Obama Administration Won't Condemn Killers of Syrian Security Officials
July 20, 2012 • 8:52AM

Obama's Presidential press spokesman Jay Carney, as well as State Department Press Director Patrick Ventrell, came inches away from actually endorsing the terrorist murder of three leading military-intelligence officials of the Syrian government, over the last two days. Carney refused to condemn the killings — at the same time he expressed effusive sympathy for the Israeli victims of the terrorist attacks in Bulgaria, which happened the same day.

By contrast, even Britain and the EU were able to muster the veneer of decency to condemn the terrorist bombings.

Asked at the July 18th White House briefing to condemn the bombing, Carney said:

"What I can say, Ben, is what we've said all along, which is that we do not believe that violence is the answer. And it is precisely because of the ongoing campaign by President Assad against his own people that we are seeing a situation that is getting worse and worse." In other words, not the terrorists, but Assad (and implicitly his government) are to blame!

Carney then went on, at length, to virtually gloat that "I think the incident today makes clear that Assad is losing control, that violence is increasing rather than decreasing, and that all of our partners, internationally, need to come together and support a transition." He repeated over and over again that "Syria's future will not include Assad," and that there will be "greater violence and greater chaos," as long as he stays.

In the July 19 gaggle, under questioning about the Russia-China veto of the British UN resolution, which threatened force, Carney became even more threatening against Assad.

He said: "there is no doubt that Syria's future will not include Bashar al-Assad. His days in power are numbered. And it is a mistake to prop up that regime in its— as it comes to an end. It's clear from the events of recent days that the Assad regime is losing control." Libya, anyone?

Carney then pledged that the U.S. would "assist the opposition as it organizes itself and continues the work of preparing for a transition that is inevitable," but indicated total lack of U.S. support for any extension of the Annan plan.

- At the State Department -

The July 18 statements by Patrick Ventrell, director of the State Department Press Office, were even more obscene. Pressed by reporters as to whether the killing of the top Syrian Defense officials was "a good thing" or a "bad thing," Ventrell refused to answer. The following gives you a sense of the evasion — through which the murderous attitude rings clear.

QUESTION: So this is a bad thing?

MR. VENTRELL: Well, having said that, these are individuals who had perpetrated and were key architects of the extreme violence against the Syrian people.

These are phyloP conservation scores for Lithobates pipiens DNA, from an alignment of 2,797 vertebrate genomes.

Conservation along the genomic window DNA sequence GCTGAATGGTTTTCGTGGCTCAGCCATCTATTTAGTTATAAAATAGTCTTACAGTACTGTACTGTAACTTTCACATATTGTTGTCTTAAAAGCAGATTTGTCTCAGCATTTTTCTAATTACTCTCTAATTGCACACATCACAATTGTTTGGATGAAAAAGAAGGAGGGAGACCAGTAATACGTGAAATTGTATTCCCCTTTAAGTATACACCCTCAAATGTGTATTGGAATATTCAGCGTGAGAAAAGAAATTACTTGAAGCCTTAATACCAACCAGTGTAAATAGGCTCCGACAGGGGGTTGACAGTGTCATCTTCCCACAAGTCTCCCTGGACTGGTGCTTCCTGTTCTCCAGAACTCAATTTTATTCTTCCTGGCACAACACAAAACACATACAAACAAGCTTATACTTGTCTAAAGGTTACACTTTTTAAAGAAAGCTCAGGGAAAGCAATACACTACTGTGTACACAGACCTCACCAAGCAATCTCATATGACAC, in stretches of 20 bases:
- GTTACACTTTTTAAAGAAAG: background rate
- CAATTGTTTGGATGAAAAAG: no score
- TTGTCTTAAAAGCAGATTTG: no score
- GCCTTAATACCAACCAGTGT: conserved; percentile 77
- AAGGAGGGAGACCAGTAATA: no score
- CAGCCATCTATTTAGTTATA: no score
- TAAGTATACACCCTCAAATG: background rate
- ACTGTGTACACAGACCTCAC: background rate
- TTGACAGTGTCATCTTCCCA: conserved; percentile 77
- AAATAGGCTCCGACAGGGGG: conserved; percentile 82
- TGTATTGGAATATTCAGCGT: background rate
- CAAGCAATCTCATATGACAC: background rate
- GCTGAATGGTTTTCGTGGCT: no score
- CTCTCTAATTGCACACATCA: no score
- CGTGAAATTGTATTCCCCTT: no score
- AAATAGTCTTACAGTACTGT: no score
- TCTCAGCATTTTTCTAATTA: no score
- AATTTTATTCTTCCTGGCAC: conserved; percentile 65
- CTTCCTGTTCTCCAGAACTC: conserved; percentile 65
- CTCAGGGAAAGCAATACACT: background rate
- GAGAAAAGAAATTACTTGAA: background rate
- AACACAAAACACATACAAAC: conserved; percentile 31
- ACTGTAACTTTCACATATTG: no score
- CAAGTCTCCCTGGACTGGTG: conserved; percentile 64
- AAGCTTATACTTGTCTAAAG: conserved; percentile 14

QUESTION: So it's a good thing?

MR. VENTRELL: Again, we're still getting more information about what happened. This happened just today. We've seen some of the initial reports. We're getting reports from some of our contacts and others on the ground, but at this point — we're still looking for information at this point.

QUESTION: Well, yeah. But I want to know whether you think this is a good thing or a bad thing.

MR. VENTRELL: The United States does not want to see further violence in Syria. What we want to see is a transition.

QUESTION: So that would suggest that it's a bad thing, but then you say come back and say that these people are responsible for the deaths of lots of innocent civilians, so that would suggest that you think it's a good thing.

MR. VENTRELL: Again, I'm — you're trying to put words in my mouth. I've characterized it —

QUESTION: No. I'm just trying figure out what the Administration thinks that the death of people — or the killings of people in positions like this — is a good thing or a bad thing for Syria.

MR. VENTRELL: We want a peaceful solution, Matt. We're focused on ending the bloodshed. It is the Assad regime, however, that, in slaughtering its own people, has created these chaotic conditions. They are losing control of Syria. It's clear that the situation is spiraling out of control. And what we've been trying to avoid all along is further chaos that spills over the borders that makes the situation worse. ...

QUESTION: I'll drop it after this. You just give me a yes or no answer. So [what] you're telling me is that the United States — the Administration — is not prepared to say that this is either a good thing or a bad thing. Is that correct, yes or no?

MR. VENTRELL: We're still looking, Matt, we're still looking and seeking further information about exactly what happened. We've seen the initial reports. It just happened a few hours ago. We don't want to see further bloodshed. We want to see a peaceful solution. And we're working with our partners up in New York on the diplomatic angle of this today.

- More Sanctions -

Then, to add injury to insult, the Obama Administration — on the same day as the deadly bombing in Damascus — announced a new round of anti-Syria sanctions, particularly against individuals, including the Syrian cabinet official in charge of negotiations with the opposition!

Ominously, the EU also added new sanctions July 19, which, according to diplomats speaking to the Wall St. Journal, include ordering member states to search ships and planes suspected of carrying arms to the country!